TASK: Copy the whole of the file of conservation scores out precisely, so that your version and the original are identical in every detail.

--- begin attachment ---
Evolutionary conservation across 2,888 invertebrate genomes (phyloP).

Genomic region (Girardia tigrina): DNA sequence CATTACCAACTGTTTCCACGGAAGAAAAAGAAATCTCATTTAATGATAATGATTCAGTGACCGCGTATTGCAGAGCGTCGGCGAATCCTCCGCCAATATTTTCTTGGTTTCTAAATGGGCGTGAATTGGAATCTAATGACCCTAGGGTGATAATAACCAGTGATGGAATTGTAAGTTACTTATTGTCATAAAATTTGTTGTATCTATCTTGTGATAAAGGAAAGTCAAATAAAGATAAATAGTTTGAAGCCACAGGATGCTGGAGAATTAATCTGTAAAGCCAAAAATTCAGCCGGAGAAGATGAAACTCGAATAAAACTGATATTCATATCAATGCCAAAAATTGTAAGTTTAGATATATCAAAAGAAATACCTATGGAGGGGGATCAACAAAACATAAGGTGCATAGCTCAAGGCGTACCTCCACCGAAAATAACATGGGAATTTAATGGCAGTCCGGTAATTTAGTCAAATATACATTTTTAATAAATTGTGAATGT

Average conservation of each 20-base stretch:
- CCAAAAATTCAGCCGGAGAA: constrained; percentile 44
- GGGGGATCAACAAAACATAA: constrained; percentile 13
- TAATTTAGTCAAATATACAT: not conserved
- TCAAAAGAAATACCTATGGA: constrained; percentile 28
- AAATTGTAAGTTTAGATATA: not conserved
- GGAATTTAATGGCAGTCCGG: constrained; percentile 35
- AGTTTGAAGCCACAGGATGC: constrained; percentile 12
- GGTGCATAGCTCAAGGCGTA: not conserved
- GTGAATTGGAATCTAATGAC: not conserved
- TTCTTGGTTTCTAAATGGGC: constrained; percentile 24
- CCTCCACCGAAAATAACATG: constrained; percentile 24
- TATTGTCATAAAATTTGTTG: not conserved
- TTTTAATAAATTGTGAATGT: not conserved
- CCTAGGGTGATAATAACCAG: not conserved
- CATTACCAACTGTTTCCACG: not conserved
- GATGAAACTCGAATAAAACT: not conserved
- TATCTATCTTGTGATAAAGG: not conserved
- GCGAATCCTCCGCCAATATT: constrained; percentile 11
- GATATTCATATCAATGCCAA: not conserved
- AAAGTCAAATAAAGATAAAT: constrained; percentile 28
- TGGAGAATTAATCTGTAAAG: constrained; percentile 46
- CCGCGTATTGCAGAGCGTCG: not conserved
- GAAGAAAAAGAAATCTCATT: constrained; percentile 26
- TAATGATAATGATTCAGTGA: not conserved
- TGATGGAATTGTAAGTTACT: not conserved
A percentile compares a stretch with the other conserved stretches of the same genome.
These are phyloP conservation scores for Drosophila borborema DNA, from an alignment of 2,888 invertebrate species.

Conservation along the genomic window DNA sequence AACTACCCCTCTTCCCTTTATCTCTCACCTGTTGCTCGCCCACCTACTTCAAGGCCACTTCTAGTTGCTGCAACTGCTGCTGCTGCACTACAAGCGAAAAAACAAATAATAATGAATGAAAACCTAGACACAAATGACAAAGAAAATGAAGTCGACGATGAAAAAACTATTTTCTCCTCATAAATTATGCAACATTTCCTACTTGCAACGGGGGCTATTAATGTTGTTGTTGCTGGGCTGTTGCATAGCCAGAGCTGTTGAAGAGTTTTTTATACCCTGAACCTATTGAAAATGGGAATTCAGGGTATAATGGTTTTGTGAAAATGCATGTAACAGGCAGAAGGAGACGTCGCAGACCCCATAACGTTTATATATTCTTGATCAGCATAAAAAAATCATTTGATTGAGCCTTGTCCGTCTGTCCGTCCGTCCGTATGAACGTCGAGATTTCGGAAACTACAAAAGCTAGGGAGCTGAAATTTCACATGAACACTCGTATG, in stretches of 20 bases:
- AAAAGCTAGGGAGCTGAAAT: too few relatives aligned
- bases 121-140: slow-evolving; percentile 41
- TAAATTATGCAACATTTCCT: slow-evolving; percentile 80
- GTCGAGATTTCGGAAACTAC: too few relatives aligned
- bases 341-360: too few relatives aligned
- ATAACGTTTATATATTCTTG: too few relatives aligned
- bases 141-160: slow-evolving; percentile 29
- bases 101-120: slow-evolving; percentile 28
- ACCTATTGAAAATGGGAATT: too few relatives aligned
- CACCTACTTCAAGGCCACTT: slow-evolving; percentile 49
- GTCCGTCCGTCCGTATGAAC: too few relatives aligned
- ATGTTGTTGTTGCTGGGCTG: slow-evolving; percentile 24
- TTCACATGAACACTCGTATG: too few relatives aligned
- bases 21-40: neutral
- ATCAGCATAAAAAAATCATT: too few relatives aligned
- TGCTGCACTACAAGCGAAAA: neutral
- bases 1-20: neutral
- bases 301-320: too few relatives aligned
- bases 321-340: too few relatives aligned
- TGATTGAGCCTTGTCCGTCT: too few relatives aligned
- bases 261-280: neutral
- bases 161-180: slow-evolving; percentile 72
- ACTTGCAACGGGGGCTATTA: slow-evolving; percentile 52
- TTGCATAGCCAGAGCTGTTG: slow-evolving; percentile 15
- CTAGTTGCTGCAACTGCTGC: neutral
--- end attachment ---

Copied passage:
Evolutionary conservation across 2,888 invertebrate genomes (phyloP).

Genomic region (Girardia tigrina): DNA sequence CATTACCAACTGTTTCCACGGAAGAAAAAGAAATCTCATTTAATGATAATGATTCAGTGACCGCGTATTGCAGAGCGTCGGCGAATCCTCCGCCAATATTTTCTTGGTTTCTAAATGGGCGTGAATTGGAATCTAATGACCCTAGGGTGATAATAACCAGTGATGGAATTGTAAGTTACTTATTGTCATAAAATTTGTTGTATCTATCTTGTGATAAAGGAAAGTCAAATAAAGATAAATAGTTTGAAGCCACAGGATGCTGGAGAATTAATCTGTAAAGCCAAAAATTCAGCCGGAGAAGATGAAACTCGAATAAAACTGATATTCATATCAATGCCAAAAATTGTAAGTTTAGATATATCAAAAGAAATACCTATGGAGGGGGATCAACAAAACATAAGGTGCATAGCTCAAGGCGTACCTCCACCGAAAATAACATGGGAATTTAATGGCAGTCCGGTAATTTAGTCAAATATACATTTTTAATAAATTGTGAATGT

Average conservation of each 20-base stretch:
- CCAAAAATTCAGCCGGAGAA: constrained; percentile 44
- GGGGGATCAACAAAACATAA: constrained; percentile 13
- TAATTTAGTCAAATATACAT: not conserved
- TCAAAAGAAATACCTATGGA: constrained; percentile 28
- AAATTGTAAGTTTAGATATA: not conserved
- GGAATTTAATGGCAGTCCGG: constrained; percentile 35
- AGTTTGAAGCCACAGGATGC: constrained; percentile 12
- GGTGCATAGCTCAAGGCGTA: not conserved
- GTGAATTGGAATCTAATGAC: not conserved
- TTCTTGGTTTCTAAATGGGC: constrained; percentile 24
- CCTCCACCGAAAATAACATG: constrained; percentile 24
- TATTGTCATAAAATTTGTTG: not conserved
- TTTTAATAAATTGTGAATGT: not conserved
- CCTAGGGTGATAATAACCAG: not conserved
- CATTACCAACTGTTTCCACG: not conserved
- GATGAAACTCGAATAAAACT: not conserved
- TATCTATCTTGTGATAAAGG: not conserved
- GCGAATCCTCCGCCAATATT: constrained; percentile 11
- GATATTCATATCAATGCCAA: not conserved
- AAAGTCAAATAAAGATAAAT: constrained; percentile 28
- TGGAGAATTAATCTGTAAAG: constrained; percentile 46
- CCGCGTATTGCAGAGCGTCG: not conserved
- GAAGAAAAAGAAATCTCATT: constrained; percentile 26
- TAATGATAATGATTCAGTGA: not conserved
- TGATGGAATTGTAAGTTACT: not conserved
A percentile compares a stretch with the other conserved stretches of the same genome.
These are phyloP conservation scores for Drosophila borborema DNA, from an alignment of 2,888 invertebrate species.

Conservation along the genomic window DNA sequence AACTACCCCTCTTCCCTTTATCTCTCACCTGTTGCTCGCCCACCTACTTCAAGGCCACTTCTAGTTGCTGCAACTGCTGCTGCTGCACTACAAGCGAAAAAACAAATAATAATGAATGAAAACCTAGACACAAATGACAAAGAAAATGAAGTCGACGATGAAAAAACTATTTTCTCCTCATAAATTATGCAACATTTCCTACTTGCAACGGGGGCTATTAATGTTGTTGTTGCTGGGCTGTTGCATAGCCAGAGCTGTTGAAGAGTTTTTTATACCCTGAACCTATTGAAAATGGGAATTCAGGGTATAATGGTTTTGTGAAAATGCATGTAACAGGCAGAAGGAGACGTCGCAGACCCCATAACGTTTATATATTCTTGATCAGCATAAAAAAATCATTTGATTGAGCCTTGTCCGTCTGTCCGTCCGTCCGTATGAACGTCGAGATTTCGGAAACTACAAAAGCTAGGGAGCTGAAATTTCACATGAACACTCGTATG, in stretches of 20 bases:
- AAAAGCTAGGGAGCTGAAAT: too few relatives aligned
- bases 121-140: slow-evolving; percentile 41
- TAAATTATGCAACATTTCCT: slow-evolving; percentile 80
- GTCGAGATTTCGGAAACTAC: too few relatives aligned
- bases 341-360: too few relatives aligned
- ATAACGTTTATATATTCTTG: too few relatives aligned
- bases 141-160: slow-evolving; percentile 29
- bases 101-120: slow-evolving; percentile 28
- ACCTATTGAAAATGGGAATT: too few relatives aligned
- CACCTACTTCAAGGCCACTT: slow-evolving; percentile 49
- GTCCGTCCGTCCGTATGAAC: too few relatives aligned
- ATGTTGTTGTTGCTGGGCTG: slow-evolving; percentile 24
- TTCACATGAACACTCGTATG: too few relatives aligned
- bases 21-40: neutral
- ATCAGCATAAAAAAATCATT: too few relatives aligned
- TGCTGCACTACAAGCGAAAA: neutral
- bases 1-20: neutral
- bases 301-320: too few relatives aligned
- bases 321-340: too few relatives aligned
- TGATTGAGCCTTGTCCGTCT: too few relatives aligned
- bases 261-280: neutral
- bases 161-180: slow-evolving; percentile 72
- ACTTGCAACGGGGGCTATTA: slow-evolving; percentile 52
- TTGCATAGCCAGAGCTGTTG: slow-evolving; percentile 15
- CTAGTTGCTGCAACTGCTGC: neutral